How to Expand your Sales with Social Media

By Pr. Mohammed QMICHCHOU ©

Being permanently connected, today’s consumer should no longer be approached in the same way as in the past. The Internet is becoming an inevitable channel and place of interaction. Consumers are gradually integrating the Internet into their buying, consuming, and recommending behavior. Social media, in particular, occupy a prominent place in the uses that consumers make of the Internet.

The era of social platforms

According to the “Annual Digital Report” of “We Are Social” and “Hootsuite”, in January 2019, there were more than 4.39 billion Internet users worldwide, 3.5 billion of whom use social media, with an increase of 288 million (9%) compared to January 2018. Meanwhile, Morocco has no less than 22.5 million Internet users or 62% of the population including 17 million social media users. A net progress of up to more than 6% in January 2019 compared to 2018.

Social media comes in the form of sites and platforms that offer social and user interaction features. They can create and share content there, exchange information, collaborate, etc. The content exchanged there is very varied (texts, photos, videos, etc.) and the interactions come in different forms (sharing, comments, etc.). These platforms allow individuals and organizations to create, develop, and animate social media. Social media around which communities have formed that foster the practice of influence. The challenges of social media were both to offer visibility (e-reputation) on the Internet and to exert influence (influence marketing) on ​​finely determined targets. The important place occupied by social media in companies’ digital marketing strategies has given birth to several professions, the most important of which is “community management”. Thus, the “community manager” quickly rose to key positions in organizations.

Today, the stake is to make social media a place to drive transactions. Making sales via social media takes several forms and uses several tools and functionalities. Developing the presence on social media will no longer be limited to the community manager but will be increasingly invested by all employees, particularly the sales teams. It is the evolution towards a more global and collective logic of “Social Media Management”.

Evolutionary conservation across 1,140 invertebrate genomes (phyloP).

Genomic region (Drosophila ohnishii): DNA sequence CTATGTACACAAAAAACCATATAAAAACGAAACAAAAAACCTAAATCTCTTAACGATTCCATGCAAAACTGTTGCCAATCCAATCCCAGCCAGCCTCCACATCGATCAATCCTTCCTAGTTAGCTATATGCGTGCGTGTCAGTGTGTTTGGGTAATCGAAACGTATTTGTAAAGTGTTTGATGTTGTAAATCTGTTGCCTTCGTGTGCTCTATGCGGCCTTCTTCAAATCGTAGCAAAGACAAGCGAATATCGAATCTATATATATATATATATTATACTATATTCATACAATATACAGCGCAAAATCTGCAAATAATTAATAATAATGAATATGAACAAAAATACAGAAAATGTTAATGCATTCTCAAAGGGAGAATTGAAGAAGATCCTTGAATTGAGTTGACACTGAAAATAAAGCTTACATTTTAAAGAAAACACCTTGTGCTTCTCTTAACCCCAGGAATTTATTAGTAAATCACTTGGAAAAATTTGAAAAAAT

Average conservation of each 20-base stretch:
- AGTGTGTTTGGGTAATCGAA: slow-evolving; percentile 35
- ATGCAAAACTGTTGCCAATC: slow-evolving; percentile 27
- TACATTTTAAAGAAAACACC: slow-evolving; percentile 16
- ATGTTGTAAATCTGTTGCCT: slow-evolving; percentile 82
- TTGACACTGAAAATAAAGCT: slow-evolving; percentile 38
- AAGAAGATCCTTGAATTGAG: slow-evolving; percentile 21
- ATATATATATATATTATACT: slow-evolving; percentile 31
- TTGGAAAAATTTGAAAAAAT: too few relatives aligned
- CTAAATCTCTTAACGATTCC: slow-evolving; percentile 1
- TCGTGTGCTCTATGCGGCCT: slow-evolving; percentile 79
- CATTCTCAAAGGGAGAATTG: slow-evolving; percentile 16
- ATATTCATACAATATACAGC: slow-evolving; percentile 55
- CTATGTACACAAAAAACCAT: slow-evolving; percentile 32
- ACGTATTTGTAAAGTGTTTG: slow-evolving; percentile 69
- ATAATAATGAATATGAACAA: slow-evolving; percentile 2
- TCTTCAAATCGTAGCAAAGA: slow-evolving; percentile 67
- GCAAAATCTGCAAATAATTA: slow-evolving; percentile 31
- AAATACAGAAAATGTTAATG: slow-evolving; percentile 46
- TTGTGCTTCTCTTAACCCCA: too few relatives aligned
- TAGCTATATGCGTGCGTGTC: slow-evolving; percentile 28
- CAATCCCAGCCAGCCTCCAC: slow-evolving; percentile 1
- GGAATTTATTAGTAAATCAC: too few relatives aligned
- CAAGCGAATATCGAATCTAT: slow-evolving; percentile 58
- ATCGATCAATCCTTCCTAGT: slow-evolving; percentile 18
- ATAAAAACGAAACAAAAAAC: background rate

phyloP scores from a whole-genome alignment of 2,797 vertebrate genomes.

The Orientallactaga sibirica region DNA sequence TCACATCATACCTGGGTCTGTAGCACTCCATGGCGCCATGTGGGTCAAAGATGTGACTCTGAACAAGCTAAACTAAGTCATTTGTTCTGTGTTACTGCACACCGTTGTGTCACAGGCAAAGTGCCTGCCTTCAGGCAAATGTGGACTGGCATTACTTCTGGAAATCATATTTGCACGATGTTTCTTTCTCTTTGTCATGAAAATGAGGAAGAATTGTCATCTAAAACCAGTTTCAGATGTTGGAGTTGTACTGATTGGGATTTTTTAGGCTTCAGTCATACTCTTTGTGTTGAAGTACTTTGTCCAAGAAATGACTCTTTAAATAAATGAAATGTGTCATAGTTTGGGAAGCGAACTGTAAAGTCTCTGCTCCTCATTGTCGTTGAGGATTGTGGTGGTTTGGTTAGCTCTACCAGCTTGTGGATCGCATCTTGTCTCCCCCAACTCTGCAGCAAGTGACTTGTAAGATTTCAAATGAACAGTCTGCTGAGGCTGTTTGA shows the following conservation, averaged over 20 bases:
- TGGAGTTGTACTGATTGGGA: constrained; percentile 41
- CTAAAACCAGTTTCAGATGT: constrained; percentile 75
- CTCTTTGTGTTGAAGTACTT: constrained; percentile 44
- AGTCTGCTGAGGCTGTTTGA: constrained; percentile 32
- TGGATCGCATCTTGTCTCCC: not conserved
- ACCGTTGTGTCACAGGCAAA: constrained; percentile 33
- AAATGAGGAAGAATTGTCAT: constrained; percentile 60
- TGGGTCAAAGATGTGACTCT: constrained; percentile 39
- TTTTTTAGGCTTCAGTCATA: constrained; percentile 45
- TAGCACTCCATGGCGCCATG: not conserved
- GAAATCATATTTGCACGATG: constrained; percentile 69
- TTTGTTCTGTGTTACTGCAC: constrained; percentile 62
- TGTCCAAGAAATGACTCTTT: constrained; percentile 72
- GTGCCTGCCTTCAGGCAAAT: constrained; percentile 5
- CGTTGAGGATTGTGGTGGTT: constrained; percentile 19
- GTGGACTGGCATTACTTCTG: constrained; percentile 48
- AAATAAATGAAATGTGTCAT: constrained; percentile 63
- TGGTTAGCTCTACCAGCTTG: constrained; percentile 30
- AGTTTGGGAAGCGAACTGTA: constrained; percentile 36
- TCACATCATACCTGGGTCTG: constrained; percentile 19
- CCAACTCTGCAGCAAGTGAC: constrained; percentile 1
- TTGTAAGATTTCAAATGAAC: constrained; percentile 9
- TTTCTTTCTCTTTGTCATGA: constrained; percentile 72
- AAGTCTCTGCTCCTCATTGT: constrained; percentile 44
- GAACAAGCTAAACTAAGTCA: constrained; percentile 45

The advent of Social Shopping and Social Selling

Being at the crossroads of e-commerce and social networks, “social shopping” or “community shopping” is a fundamental characteristic of modern societies. Consumers have become active and have taken up spaces on social media to share their own content and interact with those of brands and other consumers. This is the beginning of the customer empowerment era or the advent of the active consumer. As a result, the consumer potentially becomes both an influencer and an influence. A community dynamic of recommendation/comparison with other customers/users is set up. Content shared by a consumer in the form of opinions, evaluations, returns on experience, “good deals”, … etc are precious disinterested information and constitute aid to decision-making and making choices for other consumers.

Aware of this community reality, companies have started to look for marketing techniques based on interactions with and between connected consumers. Thus, influencer marketing and social selling will become the spearhead of companies’ digital marketing strategy.

People media and influencer marketing

One of the fundamental characteristics of web 2.0 is to make people a form of media or rather supports of commercial communication. Through his/her presence on social networks, Man could convey and relay the commercial communication of the company as he will be able to design and share his own content that supports or otherwise denies a brand. Among all users, private or institutional, some social media stand out for the size, quality, and relevance of their networks for the purpose of e-reputation and commercial promotion for a brand. These are web influencers or e-influencers.